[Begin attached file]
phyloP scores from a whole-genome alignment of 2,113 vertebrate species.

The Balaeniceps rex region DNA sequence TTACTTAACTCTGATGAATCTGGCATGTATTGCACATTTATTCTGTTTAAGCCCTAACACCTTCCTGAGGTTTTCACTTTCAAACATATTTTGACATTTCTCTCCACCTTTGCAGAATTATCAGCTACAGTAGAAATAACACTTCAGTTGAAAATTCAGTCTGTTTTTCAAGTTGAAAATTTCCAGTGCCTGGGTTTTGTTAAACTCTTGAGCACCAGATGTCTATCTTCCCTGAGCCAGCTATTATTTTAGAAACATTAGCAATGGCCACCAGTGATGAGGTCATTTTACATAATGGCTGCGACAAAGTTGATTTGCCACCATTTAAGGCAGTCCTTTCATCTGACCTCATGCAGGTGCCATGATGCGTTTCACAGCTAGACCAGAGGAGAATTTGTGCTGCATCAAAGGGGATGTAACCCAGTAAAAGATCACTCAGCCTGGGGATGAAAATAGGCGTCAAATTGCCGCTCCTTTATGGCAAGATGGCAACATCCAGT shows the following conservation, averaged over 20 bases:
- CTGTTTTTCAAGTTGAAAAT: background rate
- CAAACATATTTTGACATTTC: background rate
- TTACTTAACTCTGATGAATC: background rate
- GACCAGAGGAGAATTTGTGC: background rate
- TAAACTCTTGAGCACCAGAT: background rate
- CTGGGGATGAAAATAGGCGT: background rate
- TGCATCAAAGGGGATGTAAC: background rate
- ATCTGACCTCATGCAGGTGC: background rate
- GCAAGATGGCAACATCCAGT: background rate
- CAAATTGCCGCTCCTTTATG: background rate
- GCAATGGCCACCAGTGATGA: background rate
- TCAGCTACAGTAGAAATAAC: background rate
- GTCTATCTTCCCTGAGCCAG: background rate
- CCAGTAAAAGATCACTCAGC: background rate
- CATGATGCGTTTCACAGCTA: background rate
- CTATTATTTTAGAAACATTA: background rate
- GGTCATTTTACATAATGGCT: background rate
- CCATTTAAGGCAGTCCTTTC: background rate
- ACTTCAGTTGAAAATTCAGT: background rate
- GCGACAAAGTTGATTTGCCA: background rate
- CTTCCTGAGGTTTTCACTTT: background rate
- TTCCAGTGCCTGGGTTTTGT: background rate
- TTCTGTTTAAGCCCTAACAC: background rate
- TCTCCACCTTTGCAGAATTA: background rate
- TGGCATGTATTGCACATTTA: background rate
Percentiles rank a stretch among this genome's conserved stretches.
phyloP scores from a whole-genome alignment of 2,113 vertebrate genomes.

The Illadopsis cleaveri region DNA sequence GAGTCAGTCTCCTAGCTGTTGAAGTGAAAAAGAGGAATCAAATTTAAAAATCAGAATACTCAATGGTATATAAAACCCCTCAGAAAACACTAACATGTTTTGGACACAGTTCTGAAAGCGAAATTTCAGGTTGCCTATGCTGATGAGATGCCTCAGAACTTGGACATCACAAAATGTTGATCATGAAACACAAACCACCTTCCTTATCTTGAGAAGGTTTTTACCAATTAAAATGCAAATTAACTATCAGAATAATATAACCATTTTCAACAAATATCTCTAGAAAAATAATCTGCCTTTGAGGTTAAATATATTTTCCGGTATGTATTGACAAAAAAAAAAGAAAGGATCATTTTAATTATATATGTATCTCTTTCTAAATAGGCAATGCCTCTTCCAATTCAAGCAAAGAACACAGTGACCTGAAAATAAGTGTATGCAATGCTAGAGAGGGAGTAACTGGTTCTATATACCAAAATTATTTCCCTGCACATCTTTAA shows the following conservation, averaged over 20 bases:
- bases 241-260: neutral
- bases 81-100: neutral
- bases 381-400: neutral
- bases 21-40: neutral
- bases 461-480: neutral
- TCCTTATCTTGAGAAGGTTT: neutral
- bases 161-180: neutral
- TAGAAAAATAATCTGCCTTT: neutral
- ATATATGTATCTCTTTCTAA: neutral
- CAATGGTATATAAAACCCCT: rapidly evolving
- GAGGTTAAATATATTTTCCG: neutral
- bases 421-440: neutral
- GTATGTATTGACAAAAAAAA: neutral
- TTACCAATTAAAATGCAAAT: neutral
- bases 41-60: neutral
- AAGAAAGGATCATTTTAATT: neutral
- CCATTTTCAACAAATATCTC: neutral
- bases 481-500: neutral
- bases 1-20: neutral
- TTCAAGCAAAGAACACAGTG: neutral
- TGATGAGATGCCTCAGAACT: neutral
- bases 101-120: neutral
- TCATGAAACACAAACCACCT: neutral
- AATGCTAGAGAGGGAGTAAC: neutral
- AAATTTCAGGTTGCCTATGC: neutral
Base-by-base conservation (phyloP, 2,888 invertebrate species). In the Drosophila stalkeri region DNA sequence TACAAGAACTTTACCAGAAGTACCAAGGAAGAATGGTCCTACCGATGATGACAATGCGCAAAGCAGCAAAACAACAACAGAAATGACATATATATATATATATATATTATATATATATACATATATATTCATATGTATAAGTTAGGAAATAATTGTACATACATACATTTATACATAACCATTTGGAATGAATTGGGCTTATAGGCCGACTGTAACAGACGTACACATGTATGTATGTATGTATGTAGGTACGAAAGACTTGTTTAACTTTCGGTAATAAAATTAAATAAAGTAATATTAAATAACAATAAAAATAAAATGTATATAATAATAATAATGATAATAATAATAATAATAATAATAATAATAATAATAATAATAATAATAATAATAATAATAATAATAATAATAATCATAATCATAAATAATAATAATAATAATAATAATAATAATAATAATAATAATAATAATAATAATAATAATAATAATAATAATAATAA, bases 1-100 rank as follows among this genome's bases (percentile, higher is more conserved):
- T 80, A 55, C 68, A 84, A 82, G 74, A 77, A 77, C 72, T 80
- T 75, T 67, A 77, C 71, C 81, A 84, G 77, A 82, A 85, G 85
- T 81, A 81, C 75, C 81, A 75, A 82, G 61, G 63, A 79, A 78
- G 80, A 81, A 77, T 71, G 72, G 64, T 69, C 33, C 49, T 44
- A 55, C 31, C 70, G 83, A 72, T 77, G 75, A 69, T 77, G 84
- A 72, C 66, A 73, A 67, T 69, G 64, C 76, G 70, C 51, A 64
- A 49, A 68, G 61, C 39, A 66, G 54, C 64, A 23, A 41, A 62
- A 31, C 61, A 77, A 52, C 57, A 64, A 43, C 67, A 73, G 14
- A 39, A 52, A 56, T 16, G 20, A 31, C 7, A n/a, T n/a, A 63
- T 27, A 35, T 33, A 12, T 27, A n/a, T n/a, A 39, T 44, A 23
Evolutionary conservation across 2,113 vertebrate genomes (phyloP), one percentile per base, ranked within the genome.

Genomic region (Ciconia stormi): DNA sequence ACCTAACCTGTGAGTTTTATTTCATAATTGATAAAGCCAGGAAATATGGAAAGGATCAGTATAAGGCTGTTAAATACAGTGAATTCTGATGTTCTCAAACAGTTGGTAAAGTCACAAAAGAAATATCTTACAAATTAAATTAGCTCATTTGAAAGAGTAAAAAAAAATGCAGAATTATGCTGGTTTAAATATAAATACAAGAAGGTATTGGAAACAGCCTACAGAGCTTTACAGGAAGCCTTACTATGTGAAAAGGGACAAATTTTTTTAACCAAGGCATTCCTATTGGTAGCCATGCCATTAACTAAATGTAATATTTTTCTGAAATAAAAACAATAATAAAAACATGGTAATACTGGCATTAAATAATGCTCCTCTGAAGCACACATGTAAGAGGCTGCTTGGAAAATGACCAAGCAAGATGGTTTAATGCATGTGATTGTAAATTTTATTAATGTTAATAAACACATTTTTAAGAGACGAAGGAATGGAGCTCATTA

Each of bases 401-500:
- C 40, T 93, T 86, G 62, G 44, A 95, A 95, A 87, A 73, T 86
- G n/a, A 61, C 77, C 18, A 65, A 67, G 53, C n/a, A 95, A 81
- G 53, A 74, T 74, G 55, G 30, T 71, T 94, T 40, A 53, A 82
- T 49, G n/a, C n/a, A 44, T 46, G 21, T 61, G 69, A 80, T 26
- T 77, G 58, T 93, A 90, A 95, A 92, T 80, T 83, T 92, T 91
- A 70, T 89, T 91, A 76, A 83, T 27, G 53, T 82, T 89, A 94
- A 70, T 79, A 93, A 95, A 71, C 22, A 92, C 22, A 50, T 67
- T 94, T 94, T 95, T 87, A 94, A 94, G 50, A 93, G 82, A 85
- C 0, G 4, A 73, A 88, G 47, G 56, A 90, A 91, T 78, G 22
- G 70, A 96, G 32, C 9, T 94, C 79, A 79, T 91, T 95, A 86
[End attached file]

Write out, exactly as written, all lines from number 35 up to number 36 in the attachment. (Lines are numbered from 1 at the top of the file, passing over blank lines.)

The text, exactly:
- bases 461-480: neutral
- TCCTTATCTTGAGAAGGTTT: neutral